The Future of Vision: Forecasting the Prevalence and Costs of Vision Problems, women make up the majority of the 4.4 million Americans age 40 and older who are visually impaired or blind. More women than men have age-related macular degeneration, cataracts, and glaucoma. These numbers will only continue to increase in the years to come.
Although there are no cures for these diseases, many of the effects may be lessened through early detection and treatment. A recent online survey on behalf of Prevent Blindness found, however, that one in four women had not received an eye exam in the past two years. Cost was cited as the number one reason for both those who did and did not have vision insurance. Other reasons cited were transportation issues and simply being “too busy” to make an appointment.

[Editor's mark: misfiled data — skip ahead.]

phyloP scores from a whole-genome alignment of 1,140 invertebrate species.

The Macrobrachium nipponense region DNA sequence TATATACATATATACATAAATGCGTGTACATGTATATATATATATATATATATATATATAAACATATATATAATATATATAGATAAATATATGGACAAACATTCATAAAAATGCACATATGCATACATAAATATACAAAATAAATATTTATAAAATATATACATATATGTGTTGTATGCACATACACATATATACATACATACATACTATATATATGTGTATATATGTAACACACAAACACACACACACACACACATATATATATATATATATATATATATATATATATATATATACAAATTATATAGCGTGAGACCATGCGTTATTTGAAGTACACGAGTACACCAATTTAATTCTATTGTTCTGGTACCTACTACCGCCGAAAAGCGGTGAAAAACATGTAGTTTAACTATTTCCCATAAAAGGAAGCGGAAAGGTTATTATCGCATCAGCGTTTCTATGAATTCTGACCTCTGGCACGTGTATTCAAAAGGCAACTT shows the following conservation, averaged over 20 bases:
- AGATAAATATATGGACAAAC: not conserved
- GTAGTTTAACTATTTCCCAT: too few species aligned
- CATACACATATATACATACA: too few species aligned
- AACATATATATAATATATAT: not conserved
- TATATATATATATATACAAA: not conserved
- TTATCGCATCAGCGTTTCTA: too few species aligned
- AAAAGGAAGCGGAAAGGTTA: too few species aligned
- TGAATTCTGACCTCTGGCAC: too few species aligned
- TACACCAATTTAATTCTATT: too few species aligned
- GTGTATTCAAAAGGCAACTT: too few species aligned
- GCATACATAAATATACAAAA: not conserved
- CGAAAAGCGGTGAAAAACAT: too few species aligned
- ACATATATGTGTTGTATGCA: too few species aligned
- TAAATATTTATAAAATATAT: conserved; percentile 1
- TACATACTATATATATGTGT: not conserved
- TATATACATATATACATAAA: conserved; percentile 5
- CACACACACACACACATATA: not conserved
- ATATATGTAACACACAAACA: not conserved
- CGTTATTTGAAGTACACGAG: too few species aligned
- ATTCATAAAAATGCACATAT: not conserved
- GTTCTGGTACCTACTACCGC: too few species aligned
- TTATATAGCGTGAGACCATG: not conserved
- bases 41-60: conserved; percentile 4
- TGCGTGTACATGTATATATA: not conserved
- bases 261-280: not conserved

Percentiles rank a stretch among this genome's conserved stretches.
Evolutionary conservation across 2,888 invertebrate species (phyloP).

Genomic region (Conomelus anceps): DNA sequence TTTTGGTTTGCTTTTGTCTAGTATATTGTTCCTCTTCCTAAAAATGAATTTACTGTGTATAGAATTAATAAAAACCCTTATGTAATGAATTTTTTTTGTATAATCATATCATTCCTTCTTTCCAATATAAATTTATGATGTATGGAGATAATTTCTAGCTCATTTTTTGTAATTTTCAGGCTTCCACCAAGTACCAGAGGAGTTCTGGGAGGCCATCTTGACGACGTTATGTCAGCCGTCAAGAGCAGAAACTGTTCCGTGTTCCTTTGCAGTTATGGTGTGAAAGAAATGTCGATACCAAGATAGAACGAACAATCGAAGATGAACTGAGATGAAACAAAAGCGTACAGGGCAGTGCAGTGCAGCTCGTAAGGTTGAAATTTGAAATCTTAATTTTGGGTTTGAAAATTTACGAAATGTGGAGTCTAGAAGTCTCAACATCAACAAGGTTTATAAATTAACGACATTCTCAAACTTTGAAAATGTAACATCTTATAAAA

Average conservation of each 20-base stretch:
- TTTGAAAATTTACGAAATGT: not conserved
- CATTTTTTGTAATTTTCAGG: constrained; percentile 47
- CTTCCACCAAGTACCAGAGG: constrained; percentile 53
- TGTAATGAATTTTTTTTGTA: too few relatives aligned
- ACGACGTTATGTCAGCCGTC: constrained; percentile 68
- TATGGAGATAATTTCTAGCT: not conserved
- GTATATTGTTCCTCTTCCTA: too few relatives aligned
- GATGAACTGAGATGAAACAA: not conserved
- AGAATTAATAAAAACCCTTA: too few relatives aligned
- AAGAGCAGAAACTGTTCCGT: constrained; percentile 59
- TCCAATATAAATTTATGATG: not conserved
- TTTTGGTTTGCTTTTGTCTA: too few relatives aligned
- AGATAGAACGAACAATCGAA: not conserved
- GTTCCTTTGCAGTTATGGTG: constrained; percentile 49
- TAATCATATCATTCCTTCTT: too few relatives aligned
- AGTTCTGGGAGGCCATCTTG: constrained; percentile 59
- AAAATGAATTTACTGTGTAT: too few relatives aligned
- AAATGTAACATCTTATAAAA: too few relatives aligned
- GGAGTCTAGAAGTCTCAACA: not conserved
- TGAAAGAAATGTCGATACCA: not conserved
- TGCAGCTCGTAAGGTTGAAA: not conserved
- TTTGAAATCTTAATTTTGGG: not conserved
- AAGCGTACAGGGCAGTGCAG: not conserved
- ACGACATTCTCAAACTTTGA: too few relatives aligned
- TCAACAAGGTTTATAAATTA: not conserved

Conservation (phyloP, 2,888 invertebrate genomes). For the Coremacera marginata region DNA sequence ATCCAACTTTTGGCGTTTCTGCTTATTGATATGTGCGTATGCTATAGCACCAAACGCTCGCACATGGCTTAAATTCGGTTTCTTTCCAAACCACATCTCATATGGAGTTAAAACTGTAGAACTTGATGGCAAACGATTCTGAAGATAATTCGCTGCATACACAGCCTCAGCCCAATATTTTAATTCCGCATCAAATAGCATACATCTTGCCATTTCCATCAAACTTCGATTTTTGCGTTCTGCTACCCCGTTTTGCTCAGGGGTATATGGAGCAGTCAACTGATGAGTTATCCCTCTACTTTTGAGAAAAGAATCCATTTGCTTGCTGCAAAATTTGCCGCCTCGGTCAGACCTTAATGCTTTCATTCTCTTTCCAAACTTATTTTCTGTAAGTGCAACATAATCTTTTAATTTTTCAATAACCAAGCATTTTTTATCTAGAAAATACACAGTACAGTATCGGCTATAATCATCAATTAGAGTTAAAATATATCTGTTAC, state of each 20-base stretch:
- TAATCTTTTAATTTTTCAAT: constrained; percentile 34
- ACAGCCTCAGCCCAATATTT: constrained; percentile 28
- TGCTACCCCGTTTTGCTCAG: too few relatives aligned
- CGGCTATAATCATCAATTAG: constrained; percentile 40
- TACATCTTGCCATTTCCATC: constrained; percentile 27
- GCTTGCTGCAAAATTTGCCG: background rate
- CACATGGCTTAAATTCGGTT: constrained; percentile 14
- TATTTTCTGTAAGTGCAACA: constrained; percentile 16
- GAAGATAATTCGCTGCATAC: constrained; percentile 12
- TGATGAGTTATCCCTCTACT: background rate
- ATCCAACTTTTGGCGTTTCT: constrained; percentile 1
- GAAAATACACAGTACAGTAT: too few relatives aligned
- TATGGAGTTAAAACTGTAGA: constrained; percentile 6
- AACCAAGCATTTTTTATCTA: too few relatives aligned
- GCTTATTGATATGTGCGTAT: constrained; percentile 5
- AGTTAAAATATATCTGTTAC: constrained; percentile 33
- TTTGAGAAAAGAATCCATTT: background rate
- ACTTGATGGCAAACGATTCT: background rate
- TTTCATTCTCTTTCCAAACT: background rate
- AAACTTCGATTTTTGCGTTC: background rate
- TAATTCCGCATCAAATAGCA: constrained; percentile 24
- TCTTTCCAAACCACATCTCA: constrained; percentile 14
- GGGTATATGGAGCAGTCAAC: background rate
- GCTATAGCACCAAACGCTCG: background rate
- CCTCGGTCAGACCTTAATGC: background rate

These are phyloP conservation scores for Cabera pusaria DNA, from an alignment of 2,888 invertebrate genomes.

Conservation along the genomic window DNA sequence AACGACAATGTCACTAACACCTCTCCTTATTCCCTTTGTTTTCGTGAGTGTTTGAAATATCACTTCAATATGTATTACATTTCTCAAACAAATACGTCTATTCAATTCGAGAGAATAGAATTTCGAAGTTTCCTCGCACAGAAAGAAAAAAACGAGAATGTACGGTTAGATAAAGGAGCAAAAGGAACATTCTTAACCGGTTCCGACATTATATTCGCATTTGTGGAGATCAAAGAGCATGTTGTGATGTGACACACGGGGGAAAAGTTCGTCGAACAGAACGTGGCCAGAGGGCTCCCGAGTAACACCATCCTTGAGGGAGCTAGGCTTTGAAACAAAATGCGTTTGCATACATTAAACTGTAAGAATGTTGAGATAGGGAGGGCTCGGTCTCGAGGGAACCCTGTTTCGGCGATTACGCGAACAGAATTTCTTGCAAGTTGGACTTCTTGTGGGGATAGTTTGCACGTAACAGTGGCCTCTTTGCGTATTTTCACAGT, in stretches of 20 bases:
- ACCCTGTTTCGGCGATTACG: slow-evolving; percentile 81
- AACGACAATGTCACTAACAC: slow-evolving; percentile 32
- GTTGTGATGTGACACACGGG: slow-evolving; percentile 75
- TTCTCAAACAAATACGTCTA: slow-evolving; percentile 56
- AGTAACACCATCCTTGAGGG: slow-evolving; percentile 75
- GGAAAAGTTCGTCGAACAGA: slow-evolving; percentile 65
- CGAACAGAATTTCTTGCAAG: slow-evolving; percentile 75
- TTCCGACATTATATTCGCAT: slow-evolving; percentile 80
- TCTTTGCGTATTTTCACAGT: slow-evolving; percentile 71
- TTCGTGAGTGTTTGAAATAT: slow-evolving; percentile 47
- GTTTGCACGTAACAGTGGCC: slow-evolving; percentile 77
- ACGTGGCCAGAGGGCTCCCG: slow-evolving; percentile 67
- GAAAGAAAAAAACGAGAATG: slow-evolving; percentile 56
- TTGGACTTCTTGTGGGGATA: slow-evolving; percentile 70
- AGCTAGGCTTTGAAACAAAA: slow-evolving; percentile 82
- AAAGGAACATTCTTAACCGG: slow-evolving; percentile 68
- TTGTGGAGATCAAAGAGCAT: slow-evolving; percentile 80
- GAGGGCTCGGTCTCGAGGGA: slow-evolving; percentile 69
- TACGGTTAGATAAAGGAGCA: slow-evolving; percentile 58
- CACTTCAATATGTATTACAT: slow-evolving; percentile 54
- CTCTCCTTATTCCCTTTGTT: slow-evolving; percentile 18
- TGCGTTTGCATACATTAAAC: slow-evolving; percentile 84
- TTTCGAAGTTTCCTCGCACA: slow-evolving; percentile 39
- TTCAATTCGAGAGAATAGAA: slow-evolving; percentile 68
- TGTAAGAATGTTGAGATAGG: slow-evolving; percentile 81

The recent survey results are alarming combined with the results from the Prevent Blindness survey conducted last year by Harris Poll which found that:
Less than 10 percent of American women realize that women are at a greater risk of suffering permanent vision loss than men
86 percent incorrectly believe that men and women are at equal risk
5 percent believe that men are at greater risk
Prevent Blindness has designated April as Women’s Eye Health and Safety Month in an effort to educate women about the steps they can take today to help preserve vision in the future.
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Source: 2019 National Health Observances, National Health Information Center, Office of Disease Prevention and Health Promotion, U.S. Department of Health and Human Services, Washington, DC.